Getting Organized….For Life! by Chad Abbott, M.D.


Dr.-Abbott-686x1024-200x300You will notice that health is on that list.  Unfortunately, it is often the one thing that gets forgotten among the countless things which need to be organized in our lives. The other responsibilities on the list such as career, raising children, and financial obligations tend to dominate most people’s time.  This leaves little time for something so fundamentally important and vital, namely your health.

There is a proven connection between disorganized minds and unhealthy habits. The National Institute of Aging reports that impulsivity, chronic negativity, high stress and multi-tasking are all symptoms of a disorganized mind. These symptoms correlate with higher weight. Persons ranked in the top 10 percent for impulsivity were on average 24 pounds heavier than those in the bottom 10 percent.

The way to combat the so called disorganized mind and the real health implications that go with it is to tap into the mind’s innate ability to focus. Our brains are naturally wired to focus on one thing and block out all of the background noise.  Unfortunately, with the multi-tasking that we do every day, most of us have lost the ability to focus on one thing to its completion. The way to get back to tap into your brain’s innate ability to focus is to follow 6 simple rules:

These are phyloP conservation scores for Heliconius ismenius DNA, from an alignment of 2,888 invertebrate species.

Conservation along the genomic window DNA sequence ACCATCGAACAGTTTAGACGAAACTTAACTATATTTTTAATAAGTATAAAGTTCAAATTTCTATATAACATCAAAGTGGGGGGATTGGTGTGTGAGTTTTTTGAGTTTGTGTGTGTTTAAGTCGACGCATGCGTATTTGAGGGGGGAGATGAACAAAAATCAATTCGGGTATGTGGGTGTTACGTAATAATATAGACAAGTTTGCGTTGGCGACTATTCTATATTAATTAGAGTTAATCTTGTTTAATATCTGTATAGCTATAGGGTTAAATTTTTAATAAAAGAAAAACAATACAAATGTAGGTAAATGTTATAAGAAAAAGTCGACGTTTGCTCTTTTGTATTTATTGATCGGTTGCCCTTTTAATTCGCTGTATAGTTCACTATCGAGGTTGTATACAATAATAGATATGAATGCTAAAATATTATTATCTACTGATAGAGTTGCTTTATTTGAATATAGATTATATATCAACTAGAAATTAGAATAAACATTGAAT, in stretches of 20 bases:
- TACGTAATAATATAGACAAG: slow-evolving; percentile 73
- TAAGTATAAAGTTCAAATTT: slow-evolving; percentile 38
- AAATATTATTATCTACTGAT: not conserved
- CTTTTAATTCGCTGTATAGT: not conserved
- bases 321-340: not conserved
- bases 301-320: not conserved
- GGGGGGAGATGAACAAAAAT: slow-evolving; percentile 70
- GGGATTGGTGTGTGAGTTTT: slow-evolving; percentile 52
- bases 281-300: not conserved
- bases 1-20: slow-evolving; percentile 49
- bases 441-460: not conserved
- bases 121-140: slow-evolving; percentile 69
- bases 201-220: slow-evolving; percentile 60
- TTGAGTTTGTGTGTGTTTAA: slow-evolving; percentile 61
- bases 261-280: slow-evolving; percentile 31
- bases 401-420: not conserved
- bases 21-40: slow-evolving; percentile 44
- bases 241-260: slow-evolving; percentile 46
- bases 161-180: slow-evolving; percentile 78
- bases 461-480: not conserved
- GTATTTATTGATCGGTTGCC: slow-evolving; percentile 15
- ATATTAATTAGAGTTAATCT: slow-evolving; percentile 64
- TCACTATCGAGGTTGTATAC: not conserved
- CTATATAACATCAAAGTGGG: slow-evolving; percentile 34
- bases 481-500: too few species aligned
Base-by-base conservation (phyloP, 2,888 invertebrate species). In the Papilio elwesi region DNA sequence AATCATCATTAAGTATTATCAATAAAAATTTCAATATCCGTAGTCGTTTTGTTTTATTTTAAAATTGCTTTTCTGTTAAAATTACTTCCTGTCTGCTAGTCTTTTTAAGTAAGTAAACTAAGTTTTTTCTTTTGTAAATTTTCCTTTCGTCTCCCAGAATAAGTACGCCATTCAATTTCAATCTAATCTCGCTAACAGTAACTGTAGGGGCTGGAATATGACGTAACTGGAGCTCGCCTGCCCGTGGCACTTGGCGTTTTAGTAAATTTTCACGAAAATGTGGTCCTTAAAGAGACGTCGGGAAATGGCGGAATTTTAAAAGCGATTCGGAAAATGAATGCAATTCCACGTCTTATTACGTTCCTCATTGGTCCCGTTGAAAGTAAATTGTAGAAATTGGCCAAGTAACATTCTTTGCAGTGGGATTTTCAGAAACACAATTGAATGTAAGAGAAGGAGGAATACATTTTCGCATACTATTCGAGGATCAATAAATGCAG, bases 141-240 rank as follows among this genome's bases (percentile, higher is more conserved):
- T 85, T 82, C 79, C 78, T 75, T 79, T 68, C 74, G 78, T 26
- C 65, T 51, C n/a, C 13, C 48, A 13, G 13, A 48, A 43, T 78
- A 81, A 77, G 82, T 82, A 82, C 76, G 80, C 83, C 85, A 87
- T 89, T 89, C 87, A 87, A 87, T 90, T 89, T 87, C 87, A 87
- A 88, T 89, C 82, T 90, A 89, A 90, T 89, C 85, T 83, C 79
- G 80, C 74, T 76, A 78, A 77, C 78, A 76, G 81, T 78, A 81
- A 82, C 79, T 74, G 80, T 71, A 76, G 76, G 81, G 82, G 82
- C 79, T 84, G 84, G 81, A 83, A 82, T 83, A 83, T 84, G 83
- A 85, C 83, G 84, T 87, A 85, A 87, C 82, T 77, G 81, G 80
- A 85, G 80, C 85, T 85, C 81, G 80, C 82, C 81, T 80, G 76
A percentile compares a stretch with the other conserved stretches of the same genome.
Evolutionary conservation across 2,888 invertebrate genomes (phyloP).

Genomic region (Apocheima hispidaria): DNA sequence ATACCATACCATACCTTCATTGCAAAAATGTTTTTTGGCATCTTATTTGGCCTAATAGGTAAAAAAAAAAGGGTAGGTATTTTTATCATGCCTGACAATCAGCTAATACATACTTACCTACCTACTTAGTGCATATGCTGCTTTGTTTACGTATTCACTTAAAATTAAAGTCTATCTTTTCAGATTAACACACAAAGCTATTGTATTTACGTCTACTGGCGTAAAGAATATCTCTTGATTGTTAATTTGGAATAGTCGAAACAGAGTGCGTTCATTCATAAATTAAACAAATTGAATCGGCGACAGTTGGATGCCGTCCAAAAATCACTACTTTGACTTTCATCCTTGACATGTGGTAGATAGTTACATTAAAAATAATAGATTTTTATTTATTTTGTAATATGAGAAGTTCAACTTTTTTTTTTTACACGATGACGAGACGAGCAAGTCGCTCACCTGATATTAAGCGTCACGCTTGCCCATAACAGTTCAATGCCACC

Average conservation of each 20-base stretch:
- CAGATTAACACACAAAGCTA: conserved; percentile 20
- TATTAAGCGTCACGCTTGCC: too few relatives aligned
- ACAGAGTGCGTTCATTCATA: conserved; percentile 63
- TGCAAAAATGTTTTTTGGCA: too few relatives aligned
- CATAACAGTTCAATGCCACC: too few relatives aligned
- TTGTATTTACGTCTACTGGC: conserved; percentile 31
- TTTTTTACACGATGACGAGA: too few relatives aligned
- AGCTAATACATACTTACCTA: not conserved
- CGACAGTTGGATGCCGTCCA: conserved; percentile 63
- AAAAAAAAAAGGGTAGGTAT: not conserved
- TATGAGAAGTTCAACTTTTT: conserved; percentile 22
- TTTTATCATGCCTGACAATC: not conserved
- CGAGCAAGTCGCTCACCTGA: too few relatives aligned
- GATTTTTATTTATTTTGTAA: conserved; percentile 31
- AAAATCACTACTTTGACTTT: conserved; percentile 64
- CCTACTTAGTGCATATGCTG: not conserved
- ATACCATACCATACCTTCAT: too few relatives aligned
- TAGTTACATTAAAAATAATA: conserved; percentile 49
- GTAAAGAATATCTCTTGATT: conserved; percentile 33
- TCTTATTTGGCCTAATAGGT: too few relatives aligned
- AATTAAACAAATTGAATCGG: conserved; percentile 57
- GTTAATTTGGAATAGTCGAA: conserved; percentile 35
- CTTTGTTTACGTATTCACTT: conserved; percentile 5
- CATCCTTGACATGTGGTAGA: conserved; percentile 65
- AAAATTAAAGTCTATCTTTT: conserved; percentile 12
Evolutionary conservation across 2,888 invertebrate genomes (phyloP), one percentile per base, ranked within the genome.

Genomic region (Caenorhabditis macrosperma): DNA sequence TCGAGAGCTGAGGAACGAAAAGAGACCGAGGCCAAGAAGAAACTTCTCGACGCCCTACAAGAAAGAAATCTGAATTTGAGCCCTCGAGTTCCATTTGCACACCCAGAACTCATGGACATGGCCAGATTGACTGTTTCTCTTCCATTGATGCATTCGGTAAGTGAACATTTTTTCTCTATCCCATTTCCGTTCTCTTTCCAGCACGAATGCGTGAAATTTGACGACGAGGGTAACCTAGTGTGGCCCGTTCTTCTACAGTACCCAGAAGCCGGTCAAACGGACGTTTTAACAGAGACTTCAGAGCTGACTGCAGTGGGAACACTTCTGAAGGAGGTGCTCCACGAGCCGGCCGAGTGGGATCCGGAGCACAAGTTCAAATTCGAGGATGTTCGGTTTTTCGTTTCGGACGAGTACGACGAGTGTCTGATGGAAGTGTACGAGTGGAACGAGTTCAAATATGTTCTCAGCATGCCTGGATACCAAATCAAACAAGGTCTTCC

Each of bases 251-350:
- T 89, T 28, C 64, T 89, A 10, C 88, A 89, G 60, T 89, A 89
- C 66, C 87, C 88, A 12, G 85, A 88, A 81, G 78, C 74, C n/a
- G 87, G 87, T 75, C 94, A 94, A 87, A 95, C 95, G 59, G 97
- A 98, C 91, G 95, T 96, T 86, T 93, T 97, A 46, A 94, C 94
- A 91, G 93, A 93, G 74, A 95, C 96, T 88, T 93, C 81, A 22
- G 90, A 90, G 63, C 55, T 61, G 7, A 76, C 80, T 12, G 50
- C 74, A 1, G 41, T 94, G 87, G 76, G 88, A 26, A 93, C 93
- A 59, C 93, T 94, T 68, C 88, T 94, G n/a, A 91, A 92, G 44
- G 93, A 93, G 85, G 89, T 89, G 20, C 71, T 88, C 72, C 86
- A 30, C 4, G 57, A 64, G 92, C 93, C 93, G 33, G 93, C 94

1. Tame your Frenzy.
  2. Sustain your Focus.
  3. Apply the Brakes.
  4. Access your Working Memory.
  5. Shift sets.
  6. Connect the Dots.

Rule No. 1: Tame your Frenzy

The first thing necessary to focus your attention is to learn to take charge of “emotional frenzy”. Emotional frenzy is what happens when negative emotions such as worry, anger, sadness, irritation are running the show.  This frenzy of negative emotions negatively impacts the part of the brain known as the prefrontal cortex. The prefrontal cortex is where the brain’s “CEO” lives and allows us to prioritize, organize and initiate higher level functions such as creating healthy eating habits, exercise regimens, managing finances, etc.  If you have too many negative emotions and stress governing your brain, you lose the ability to focus on any one thing.  Instead, your brain will bounce from one thing to the next. We have all experienced this and it leads to frustration, procrastination, and overall dissatisfaction with our lives. There are some simple solutions to help tame this frenzy such as: sleeping well, exercising, trying some mindfulness activities like meditation, and driving in the slow lane from time to time.  It is not possible to eliminate negative emotions and stress from our lives, but we can tame the emotional frenzy that they cause.